Virtues cloak

Virtue’s Cloak: romance, betrayal and tragedy

Deep in the Heart of Darkness (a lecture room in St Hugh’s) I met with Andrew Raynes, writer and director of Virtue’s Cloak, as well as the tight-knit 6 person cast. Happier Year Production’s newest show, due to start its 5 night run at the Burton Taylor studio this Tuesday (29th), is a whirlwind period piece from Stuart Britain dealing with King James I, and his lover George Villiers, and the romance, betrayal, and tragedy that ensues…

Describe Virtue’s Cloak to me.

Andrew: Virtue’s Cloak is a historical, murder mystery, political drama thing… it features romance, tragedy, silly music, dancing [all the works]!

Why should everyone reading this article come to see it? 

Andrew: It’s good! [the entire cast, and myself laugh in agreement to this succinct answer.]

What prompted you to write the script?

Andrew: A few years ago, I was doing a bit of a Wikipedia trawl, and I came across this guy called Robert Carr. Looking at his Wikipedia page he had done some crazy stuff… I did some more reading and now, many years later, here we are!

What do you think is the importance of telling a queer story from history?

Andrew: I think it’s really important to be able to look at historical events with a sort of modern eye. It’s interesting to try and reinterpret events, or understand why they might have happened in ways that are not necessarily what is recorded in history. I also think, on a larger scale, it is important to talk about, and reinforce the fact that there were queer people in history – James I being one of the most famous – so it’s a ‘we’ve always been here’ type of thing.

Imagine you had the budget of Avatar 2, and you also had the Philosopher’s Stone. You could resurrect or cast anyone possible. Who would you choose?

At this point, because I’ve realised I’m not a very organised interviewer, I let the cast descend into a free-for-all debate. Various ideas get thrown around. Lindley Trueblood (Robert Carr) and Srinetra Banerjee (Frances Howard) suggest that we resurrect the original cast, and in essence make Thomas Overbury suffer the events of the play all over again.

This raises some questions which I didn’t quite consider when I thought of this question – if we resurrect the oldest member of the Royal Family, does that mean they automatically become King? Ellie Yau (George Villiers) suggests answering this dilemma by promptly killing King James after the run is over. The rogue suggestion of casting Chris Pratt as every single role is offered. I found myself agreeing most to Srinetra’s suggestion, that she would have the same cast, but pay them Hollywood salaries.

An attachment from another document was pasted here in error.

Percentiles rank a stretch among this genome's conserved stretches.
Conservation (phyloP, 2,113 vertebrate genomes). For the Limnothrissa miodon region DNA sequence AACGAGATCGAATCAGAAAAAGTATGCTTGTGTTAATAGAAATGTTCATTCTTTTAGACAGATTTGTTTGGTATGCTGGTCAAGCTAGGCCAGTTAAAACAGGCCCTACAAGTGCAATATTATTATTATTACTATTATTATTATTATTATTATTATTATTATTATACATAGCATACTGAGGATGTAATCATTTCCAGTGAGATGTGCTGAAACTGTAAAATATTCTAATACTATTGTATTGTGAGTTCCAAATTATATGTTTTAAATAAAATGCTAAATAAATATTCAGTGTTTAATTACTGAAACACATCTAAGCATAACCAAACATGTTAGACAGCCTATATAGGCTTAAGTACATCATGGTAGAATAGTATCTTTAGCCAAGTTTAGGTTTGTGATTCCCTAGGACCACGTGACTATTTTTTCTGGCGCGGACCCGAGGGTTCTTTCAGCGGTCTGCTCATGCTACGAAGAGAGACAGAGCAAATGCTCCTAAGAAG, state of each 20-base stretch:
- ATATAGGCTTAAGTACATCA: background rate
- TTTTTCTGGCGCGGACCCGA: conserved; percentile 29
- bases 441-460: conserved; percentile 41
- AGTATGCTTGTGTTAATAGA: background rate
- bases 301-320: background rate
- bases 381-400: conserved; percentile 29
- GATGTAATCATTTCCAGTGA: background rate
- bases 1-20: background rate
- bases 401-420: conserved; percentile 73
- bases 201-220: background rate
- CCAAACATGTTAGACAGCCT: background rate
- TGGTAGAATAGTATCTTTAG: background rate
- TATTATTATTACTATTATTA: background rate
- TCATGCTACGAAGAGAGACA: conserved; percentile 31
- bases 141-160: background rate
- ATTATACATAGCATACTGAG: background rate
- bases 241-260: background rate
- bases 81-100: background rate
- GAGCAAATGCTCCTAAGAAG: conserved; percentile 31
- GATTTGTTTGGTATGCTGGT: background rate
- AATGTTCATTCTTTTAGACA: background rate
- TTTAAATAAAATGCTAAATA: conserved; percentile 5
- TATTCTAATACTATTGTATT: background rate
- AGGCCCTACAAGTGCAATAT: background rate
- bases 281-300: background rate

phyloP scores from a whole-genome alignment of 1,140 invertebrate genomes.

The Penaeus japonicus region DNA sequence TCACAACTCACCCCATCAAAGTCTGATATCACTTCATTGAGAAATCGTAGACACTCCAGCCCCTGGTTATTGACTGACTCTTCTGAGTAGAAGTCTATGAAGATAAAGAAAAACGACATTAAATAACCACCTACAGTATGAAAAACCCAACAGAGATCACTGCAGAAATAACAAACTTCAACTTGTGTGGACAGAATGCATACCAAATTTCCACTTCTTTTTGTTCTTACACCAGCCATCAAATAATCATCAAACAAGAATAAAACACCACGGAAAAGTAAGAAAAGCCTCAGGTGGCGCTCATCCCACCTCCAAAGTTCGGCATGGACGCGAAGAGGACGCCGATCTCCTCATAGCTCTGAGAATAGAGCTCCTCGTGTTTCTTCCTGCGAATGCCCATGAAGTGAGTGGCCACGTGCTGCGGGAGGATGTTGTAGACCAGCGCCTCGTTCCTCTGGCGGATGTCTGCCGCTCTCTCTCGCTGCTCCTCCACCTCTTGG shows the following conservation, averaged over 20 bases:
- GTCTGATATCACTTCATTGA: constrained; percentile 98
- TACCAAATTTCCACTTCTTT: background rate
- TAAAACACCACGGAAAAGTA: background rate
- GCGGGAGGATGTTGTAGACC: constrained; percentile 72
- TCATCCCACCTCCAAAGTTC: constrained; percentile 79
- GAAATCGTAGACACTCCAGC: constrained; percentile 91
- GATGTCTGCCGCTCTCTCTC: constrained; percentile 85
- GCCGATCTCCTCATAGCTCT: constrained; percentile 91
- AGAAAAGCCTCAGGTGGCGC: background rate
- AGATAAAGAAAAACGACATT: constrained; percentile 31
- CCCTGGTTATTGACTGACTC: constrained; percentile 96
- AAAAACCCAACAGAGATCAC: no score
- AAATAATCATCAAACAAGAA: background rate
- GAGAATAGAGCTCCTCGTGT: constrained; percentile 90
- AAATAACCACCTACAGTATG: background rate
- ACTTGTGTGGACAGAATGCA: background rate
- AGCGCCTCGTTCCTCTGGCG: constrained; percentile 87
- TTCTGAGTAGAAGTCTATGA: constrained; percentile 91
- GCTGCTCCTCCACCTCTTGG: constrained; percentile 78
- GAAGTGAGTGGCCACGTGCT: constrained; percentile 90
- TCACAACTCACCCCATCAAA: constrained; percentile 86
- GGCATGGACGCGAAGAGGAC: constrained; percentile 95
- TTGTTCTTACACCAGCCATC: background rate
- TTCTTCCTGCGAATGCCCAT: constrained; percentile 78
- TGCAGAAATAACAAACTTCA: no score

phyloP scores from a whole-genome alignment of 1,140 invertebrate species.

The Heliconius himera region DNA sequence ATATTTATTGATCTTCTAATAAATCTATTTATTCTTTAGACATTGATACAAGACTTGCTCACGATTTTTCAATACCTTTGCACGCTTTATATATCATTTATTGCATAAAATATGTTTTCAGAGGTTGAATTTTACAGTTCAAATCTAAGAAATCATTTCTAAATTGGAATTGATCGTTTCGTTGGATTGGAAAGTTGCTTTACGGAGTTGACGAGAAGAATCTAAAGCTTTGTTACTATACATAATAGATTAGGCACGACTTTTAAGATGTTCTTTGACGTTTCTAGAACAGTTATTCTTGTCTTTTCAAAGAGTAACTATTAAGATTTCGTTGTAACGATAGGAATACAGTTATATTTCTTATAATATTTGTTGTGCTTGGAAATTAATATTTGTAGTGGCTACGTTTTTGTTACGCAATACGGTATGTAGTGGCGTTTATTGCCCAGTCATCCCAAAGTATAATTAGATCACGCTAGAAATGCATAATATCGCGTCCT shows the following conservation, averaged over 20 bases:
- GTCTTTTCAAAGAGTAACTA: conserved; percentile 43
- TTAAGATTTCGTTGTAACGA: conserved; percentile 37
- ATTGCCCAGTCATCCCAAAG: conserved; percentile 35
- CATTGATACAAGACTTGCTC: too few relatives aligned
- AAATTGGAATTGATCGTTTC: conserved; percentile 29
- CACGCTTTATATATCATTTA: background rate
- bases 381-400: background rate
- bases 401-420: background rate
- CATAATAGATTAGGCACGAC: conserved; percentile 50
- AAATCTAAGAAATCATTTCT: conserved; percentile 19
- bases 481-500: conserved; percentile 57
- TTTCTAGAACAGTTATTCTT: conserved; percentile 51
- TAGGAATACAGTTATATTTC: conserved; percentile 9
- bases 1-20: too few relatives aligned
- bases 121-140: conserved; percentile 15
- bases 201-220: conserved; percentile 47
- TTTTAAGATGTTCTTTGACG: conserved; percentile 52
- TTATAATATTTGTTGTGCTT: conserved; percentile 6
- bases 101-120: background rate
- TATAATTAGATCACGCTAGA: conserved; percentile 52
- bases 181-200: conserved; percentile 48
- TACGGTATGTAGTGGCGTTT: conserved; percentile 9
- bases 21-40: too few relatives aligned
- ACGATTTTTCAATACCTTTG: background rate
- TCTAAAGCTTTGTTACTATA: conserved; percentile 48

Taylor Swift recently sang that she wished she could live in ‘the 1830s, but without all the racists / And getting married off for the highest bid’. Would you live in the 1630s without all the aforementioned disenfranchisement?

Lindley: No! [snapping straight on cue] There’s so much plague, that’s the fundamental issue. Everything sucks, no one has ever had a bath, 95% of people are malnourished, and there’s nothing fun to do… although I guess TikTok doesn’t exist, that’s good.

What modern day item of food do you think would shock the characters of the play the most?

Srinetra: Popping candy.

What do you think your characters would do on a night out in Oxford, and why?

Ethan McLucas (King James): He wouldn’t be in Oxford. He would take a cheeky Oxford Tube, he’d go there, get off at Notting Hill, take the Underground to Clapham, and head straight to Bacchus, a club that was formerly a public bathroom (!) and be an absolute fiend.

Lam Guan Xiong (Thomas Overbury): He would definitely be the type to go to Oxford Wine Cafe, or one of the rogue ones… maybe Toby’s Liquid Pleasures, and he’d complain the whole time that no one there was interesting, when he’s kind of shot himself in the foot with the bar choice. [At this point I had to rip my phone out to verify that, yes, that is a real bar on Clarendon Street.] 

A few hours before this interview, Happier Year Productions released a lengthy statement about donating all profits from the show to charities in Palestine. Seeing that, as Oxford, as Britain and as a planet, we are in a moment of political upheaval, how relevant are the politics of Stuart Britain, as explored in the play, for today?

Andrew: The point of analogue is not necessarily what the political events in the play are – mostly it’s very boring taxation stuff – but the thing that I think is resonant is that the play is about friendship, betrayal, and relationships. When I was writing the statement in the post, I was listening to an interview with one of the actors who fled Jenin [in the West Bank] earlier this week. He was talking about the play which they were going to put on, which would have opened today. He said that the main crux of the play is the question of ‘when does my friend become my enemy?’ I think, even though it is on a different scale, in fact, incomparable, I think the themes of loyalty, love, friendship, and the consequences of when those things are broken is what is relevant.

And lastly, what song do you think best describes the play?

Andrew: The title of the play is actually taken from a song by John Dowland, a Stuart composer – ‘Can she excuse my wrongs?’. It’s a song about romance and betrayal, which is why it ended up in the play.

Ellie: ‘I Bet on Losing Dogs’ by Mitski. Actually, just every single Mitski song. Also, every single Marina song. It’s got range.

Srinetra: ‘Love and Hate in a Different Time’ by Gabriels. It’s very much about the complexity of what you do for a relationship, and, even if they’re wrong, how you still make those choices for love.